With so much at stake, it is vital that health care providers and suppliers fully understand the nuances of the overpayment appeals and recoupment process.   By timely filing appeals or  rebuttals, providers can effectively delay  recoupment  but unfortunately cannot avoid it altogether. Ultimately, CMS’ final rule will make it more important than ever that health care providers undergoing overpayment review get qualified legal advice to help guide them through the process.

Over the last year, our Firm has handled the administrative appeals of literally thousands of Medicare claims denied as a result of post-payment Medicare audits by Program SafeGuard Contractors (PSCs) and / or Zone Program Integrity Contractors (ZPICs). 

Should you have any questions regarding these changes, don’t hesitate to contact us.  For a complementary consultation, you may call Robert W. Liles or one of our other attorneys at 1 (800) 475-1906.

 

Health Care Providers in Brooklyn NY, Tampa FL and Baton Rouge LA, Find Themselves in DOJ’s Cross-Hairs

January 22, 2010 by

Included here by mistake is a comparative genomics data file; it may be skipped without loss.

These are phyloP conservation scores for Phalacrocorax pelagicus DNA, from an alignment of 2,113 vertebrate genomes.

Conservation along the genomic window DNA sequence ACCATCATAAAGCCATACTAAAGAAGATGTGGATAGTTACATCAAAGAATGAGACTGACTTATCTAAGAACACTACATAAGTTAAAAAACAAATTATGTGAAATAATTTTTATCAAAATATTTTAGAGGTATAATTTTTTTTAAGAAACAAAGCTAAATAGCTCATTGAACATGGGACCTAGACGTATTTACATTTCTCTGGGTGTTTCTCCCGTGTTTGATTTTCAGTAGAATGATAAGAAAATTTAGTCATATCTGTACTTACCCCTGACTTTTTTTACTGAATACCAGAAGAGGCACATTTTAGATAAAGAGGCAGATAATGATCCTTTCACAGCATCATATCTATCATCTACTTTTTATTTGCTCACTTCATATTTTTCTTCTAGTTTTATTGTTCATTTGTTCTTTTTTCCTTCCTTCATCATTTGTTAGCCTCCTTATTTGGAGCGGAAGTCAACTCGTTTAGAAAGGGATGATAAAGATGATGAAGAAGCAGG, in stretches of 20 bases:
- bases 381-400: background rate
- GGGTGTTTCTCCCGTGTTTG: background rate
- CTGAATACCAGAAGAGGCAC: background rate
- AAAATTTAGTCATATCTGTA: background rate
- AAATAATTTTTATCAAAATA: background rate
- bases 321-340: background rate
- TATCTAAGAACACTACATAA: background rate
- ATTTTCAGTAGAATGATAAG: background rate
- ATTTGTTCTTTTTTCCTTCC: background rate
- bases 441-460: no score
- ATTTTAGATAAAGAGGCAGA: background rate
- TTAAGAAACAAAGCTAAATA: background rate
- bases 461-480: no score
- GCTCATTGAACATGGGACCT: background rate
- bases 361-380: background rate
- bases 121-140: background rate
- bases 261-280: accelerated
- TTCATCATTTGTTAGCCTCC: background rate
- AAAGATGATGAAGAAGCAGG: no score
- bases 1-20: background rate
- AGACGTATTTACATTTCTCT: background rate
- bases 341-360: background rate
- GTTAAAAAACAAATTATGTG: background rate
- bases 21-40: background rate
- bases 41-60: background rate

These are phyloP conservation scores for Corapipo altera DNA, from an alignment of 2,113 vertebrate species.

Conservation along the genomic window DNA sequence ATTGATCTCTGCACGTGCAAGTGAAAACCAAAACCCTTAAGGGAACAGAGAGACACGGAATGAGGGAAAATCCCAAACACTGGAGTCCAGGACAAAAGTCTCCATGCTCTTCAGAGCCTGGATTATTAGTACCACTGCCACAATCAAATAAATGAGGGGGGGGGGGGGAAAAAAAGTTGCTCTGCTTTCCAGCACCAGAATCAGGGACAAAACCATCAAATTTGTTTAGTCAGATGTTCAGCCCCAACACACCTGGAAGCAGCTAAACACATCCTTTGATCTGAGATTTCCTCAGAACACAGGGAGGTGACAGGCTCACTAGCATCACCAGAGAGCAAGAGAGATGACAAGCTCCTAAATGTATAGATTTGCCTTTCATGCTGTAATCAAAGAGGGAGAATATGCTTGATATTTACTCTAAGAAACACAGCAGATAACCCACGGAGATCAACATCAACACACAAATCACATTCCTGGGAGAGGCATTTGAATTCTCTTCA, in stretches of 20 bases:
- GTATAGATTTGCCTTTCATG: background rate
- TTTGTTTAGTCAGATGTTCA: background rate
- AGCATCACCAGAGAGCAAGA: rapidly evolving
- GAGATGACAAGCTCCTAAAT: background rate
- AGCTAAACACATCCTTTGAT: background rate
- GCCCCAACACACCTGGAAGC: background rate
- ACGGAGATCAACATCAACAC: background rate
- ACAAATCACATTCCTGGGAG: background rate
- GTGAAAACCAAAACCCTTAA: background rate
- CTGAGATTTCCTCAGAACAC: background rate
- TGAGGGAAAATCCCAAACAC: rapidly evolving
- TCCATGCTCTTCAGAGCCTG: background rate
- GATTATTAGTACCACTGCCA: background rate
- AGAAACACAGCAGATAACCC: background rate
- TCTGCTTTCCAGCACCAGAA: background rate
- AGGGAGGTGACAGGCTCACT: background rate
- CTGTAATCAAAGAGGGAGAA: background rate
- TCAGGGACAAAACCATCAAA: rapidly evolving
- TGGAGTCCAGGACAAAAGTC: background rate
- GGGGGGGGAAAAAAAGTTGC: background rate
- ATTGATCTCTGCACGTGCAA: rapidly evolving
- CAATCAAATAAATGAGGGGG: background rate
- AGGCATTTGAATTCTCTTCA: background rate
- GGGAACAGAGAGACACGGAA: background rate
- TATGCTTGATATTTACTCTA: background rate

Filed under Featured, HEAT Enforcement

(January 22, 2010):  Late last May, Attorney General Eric Holder (U.S. Department of Justice) and Secretary Kathleen Sebelius (Department of Health and Human Services) announced the establishment of a new interagency effort, the Health Care Fraud Prevention and Enforcement Action Team (HEAT).  This new initiative is intended to further supplement existing DOJ / HHS-OIG efforts to identify, investigate and prosecute health care fraud violations.  At this time DOJ announced that Strike Force team operations would be expanded from South Florida to include operations in Houston and Detroit.

Over the next six months, multiple indictments and arrests were made by HEAT teams in these cities. Following these successes, the government has now expanded the HEAT program, setting up units in Brooklyn NY, Tampa FL and Baton Rouge LA. As HHS Secretary stated when announcing this expansion: